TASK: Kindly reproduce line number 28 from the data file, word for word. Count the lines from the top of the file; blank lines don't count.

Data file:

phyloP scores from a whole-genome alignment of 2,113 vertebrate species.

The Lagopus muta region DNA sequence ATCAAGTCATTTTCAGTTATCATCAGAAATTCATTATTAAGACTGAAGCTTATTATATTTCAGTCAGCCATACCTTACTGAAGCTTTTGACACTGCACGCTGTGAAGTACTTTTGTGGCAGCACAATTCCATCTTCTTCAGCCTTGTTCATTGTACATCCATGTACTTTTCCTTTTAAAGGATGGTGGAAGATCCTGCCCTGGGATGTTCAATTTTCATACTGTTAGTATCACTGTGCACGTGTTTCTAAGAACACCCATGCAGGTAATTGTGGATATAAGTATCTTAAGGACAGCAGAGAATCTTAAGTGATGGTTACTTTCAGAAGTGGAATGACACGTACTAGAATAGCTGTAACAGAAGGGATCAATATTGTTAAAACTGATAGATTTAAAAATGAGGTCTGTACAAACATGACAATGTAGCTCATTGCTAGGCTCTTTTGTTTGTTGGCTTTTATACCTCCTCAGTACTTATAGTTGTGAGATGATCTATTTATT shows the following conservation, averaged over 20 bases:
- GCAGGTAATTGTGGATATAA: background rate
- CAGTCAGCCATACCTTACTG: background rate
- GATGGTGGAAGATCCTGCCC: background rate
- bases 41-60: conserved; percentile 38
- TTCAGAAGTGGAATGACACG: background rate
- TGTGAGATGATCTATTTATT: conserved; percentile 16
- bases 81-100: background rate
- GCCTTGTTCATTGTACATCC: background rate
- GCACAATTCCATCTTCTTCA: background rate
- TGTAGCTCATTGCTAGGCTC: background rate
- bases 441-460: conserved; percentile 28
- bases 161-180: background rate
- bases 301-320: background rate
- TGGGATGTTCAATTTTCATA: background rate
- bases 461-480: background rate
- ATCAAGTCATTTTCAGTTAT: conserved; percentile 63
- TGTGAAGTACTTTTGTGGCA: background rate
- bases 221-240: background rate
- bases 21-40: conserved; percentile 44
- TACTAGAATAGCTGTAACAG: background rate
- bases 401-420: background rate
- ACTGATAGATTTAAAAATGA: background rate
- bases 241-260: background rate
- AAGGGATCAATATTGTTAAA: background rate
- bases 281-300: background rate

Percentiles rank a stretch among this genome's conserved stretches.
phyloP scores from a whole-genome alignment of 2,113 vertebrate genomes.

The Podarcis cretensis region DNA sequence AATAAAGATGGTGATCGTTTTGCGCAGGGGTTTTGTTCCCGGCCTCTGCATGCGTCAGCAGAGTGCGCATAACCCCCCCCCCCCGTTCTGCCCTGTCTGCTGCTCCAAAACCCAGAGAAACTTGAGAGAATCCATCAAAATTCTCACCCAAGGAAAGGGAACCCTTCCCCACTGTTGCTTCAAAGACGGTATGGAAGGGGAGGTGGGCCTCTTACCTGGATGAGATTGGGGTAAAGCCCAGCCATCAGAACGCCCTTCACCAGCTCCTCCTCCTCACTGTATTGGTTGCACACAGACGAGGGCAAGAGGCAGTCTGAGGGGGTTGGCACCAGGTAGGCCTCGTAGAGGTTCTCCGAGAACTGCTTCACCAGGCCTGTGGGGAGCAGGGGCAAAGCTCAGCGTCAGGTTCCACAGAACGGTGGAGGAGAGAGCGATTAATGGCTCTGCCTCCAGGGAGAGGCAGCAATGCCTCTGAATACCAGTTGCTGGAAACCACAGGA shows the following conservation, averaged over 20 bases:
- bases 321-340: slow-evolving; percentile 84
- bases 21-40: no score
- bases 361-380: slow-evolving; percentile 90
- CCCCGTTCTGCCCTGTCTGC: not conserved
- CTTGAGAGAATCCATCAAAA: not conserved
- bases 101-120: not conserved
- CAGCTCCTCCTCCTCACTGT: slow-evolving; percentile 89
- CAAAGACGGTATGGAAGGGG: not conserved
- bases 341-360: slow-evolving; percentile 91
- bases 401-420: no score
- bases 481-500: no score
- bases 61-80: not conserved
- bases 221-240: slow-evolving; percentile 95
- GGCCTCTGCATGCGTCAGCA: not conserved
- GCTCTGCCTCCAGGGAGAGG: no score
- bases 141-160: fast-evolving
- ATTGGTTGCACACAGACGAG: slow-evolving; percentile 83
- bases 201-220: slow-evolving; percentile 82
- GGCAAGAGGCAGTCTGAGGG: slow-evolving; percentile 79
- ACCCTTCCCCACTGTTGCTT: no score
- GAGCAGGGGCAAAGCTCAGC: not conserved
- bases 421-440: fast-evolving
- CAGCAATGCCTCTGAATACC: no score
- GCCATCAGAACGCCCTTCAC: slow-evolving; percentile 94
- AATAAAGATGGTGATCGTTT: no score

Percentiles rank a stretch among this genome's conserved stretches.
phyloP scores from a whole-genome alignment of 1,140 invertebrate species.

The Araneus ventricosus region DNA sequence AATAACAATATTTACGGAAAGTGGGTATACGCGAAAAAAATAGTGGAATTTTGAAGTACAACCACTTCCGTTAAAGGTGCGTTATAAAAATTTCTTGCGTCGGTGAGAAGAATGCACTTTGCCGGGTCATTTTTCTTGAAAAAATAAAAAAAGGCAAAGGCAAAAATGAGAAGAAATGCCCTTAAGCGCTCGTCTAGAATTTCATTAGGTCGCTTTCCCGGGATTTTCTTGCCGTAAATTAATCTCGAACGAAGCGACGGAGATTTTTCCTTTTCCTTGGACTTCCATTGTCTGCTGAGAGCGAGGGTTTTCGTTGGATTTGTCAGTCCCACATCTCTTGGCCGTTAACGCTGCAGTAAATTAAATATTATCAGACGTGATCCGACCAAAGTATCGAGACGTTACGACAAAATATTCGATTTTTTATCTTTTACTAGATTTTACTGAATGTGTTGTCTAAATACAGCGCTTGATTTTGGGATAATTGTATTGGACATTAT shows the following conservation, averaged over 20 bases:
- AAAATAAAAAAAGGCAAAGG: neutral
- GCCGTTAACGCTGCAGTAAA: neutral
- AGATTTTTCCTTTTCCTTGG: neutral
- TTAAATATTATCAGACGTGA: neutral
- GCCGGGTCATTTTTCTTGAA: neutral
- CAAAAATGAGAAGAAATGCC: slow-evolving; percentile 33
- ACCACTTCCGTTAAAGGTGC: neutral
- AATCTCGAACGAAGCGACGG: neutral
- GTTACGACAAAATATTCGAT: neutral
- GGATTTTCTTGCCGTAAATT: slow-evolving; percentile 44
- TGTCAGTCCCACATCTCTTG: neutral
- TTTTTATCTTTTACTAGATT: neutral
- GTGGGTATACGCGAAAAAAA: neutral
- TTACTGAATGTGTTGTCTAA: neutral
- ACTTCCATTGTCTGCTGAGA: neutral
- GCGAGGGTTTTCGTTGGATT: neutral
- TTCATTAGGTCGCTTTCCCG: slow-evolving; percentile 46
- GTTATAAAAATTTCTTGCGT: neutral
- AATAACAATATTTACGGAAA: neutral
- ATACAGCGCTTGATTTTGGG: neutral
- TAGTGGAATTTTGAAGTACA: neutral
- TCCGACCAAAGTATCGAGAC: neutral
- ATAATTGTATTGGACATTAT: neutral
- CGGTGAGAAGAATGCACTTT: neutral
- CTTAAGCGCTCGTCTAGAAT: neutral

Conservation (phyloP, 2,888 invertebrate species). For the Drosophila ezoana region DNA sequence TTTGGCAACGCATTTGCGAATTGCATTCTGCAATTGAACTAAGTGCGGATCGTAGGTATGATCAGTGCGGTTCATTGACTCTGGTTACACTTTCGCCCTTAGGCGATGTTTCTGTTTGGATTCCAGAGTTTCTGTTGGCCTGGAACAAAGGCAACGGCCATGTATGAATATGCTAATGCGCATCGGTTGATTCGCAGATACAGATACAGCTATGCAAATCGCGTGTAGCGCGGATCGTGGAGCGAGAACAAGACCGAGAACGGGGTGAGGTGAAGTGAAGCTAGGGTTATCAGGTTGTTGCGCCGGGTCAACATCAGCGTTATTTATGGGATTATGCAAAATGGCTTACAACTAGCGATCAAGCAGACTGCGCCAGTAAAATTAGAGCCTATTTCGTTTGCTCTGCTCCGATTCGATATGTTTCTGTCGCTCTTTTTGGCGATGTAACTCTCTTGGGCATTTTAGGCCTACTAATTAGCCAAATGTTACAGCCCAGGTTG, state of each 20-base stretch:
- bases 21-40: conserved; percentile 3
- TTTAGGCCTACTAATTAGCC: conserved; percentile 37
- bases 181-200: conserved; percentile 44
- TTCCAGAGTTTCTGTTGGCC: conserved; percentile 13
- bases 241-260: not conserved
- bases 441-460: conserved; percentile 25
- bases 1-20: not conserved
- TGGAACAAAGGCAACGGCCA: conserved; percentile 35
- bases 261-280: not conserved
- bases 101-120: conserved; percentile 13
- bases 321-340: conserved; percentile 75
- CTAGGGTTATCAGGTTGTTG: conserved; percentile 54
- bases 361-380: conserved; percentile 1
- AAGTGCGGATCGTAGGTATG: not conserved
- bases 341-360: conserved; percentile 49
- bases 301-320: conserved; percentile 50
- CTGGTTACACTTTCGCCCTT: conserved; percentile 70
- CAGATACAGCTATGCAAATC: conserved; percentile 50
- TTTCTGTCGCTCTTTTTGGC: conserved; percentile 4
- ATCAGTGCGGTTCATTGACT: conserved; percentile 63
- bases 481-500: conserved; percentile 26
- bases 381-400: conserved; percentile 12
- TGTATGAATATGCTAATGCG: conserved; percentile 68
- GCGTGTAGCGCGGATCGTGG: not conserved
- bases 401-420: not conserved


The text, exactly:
Percentiles rank a stretch among this genome's conserved stretches.